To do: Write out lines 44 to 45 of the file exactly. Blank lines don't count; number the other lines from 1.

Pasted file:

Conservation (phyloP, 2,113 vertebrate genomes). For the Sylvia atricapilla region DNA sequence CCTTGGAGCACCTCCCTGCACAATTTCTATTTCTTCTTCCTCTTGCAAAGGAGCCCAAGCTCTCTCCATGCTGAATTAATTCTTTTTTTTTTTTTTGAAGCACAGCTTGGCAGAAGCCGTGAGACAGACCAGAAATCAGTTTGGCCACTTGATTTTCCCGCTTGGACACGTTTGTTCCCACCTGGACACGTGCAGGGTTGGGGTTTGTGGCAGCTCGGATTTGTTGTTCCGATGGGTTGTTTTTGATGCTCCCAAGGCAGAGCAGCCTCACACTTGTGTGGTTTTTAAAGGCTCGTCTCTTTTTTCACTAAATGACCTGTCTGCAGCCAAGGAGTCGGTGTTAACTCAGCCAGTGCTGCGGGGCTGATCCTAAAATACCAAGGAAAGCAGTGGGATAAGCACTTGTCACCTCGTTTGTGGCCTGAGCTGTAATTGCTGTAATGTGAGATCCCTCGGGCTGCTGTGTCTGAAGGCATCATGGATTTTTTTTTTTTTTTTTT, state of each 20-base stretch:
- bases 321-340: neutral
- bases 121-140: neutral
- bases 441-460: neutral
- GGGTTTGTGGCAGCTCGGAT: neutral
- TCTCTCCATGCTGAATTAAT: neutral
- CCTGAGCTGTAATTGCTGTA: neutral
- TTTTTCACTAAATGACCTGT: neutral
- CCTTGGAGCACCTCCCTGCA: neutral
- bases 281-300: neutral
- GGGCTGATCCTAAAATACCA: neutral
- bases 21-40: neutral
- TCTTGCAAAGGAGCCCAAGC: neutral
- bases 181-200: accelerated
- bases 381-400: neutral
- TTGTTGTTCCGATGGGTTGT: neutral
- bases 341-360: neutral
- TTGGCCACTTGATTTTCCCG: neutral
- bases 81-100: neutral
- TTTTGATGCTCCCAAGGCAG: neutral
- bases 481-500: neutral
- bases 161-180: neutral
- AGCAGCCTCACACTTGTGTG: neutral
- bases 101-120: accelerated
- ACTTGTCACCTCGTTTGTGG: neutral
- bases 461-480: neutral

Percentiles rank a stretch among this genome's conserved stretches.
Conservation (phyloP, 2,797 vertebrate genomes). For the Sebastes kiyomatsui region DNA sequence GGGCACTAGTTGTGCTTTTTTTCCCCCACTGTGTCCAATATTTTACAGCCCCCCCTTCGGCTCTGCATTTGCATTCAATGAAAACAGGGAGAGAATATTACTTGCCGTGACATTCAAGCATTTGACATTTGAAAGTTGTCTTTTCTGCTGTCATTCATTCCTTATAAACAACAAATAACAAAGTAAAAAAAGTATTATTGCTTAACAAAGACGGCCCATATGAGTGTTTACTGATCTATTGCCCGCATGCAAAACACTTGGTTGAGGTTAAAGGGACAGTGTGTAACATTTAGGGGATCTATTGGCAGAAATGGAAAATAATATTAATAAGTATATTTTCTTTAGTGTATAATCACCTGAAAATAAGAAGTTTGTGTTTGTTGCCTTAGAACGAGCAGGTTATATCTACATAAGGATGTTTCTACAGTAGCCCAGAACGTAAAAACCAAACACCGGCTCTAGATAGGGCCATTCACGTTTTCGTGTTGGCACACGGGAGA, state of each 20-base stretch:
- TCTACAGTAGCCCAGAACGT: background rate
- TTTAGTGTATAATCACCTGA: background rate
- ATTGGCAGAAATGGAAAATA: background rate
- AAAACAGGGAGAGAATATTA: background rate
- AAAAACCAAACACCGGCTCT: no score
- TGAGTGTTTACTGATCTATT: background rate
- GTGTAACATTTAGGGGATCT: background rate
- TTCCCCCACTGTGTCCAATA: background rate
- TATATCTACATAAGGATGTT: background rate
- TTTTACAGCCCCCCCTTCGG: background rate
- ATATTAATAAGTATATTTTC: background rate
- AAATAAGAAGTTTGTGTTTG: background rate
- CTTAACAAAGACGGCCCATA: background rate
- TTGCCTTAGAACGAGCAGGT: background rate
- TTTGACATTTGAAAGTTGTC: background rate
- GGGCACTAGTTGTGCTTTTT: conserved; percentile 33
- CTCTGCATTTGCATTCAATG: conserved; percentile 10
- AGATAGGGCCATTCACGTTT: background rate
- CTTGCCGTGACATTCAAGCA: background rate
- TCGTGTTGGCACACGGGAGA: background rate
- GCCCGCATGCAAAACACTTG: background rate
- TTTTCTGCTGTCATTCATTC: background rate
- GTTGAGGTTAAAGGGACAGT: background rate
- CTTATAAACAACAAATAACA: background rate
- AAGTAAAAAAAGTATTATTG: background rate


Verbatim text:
- GGGCACTAGTTGTGCTTTTT: conserved; percentile 33
- CTCTGCATTTGCATTCAATG: conserved; percentile 10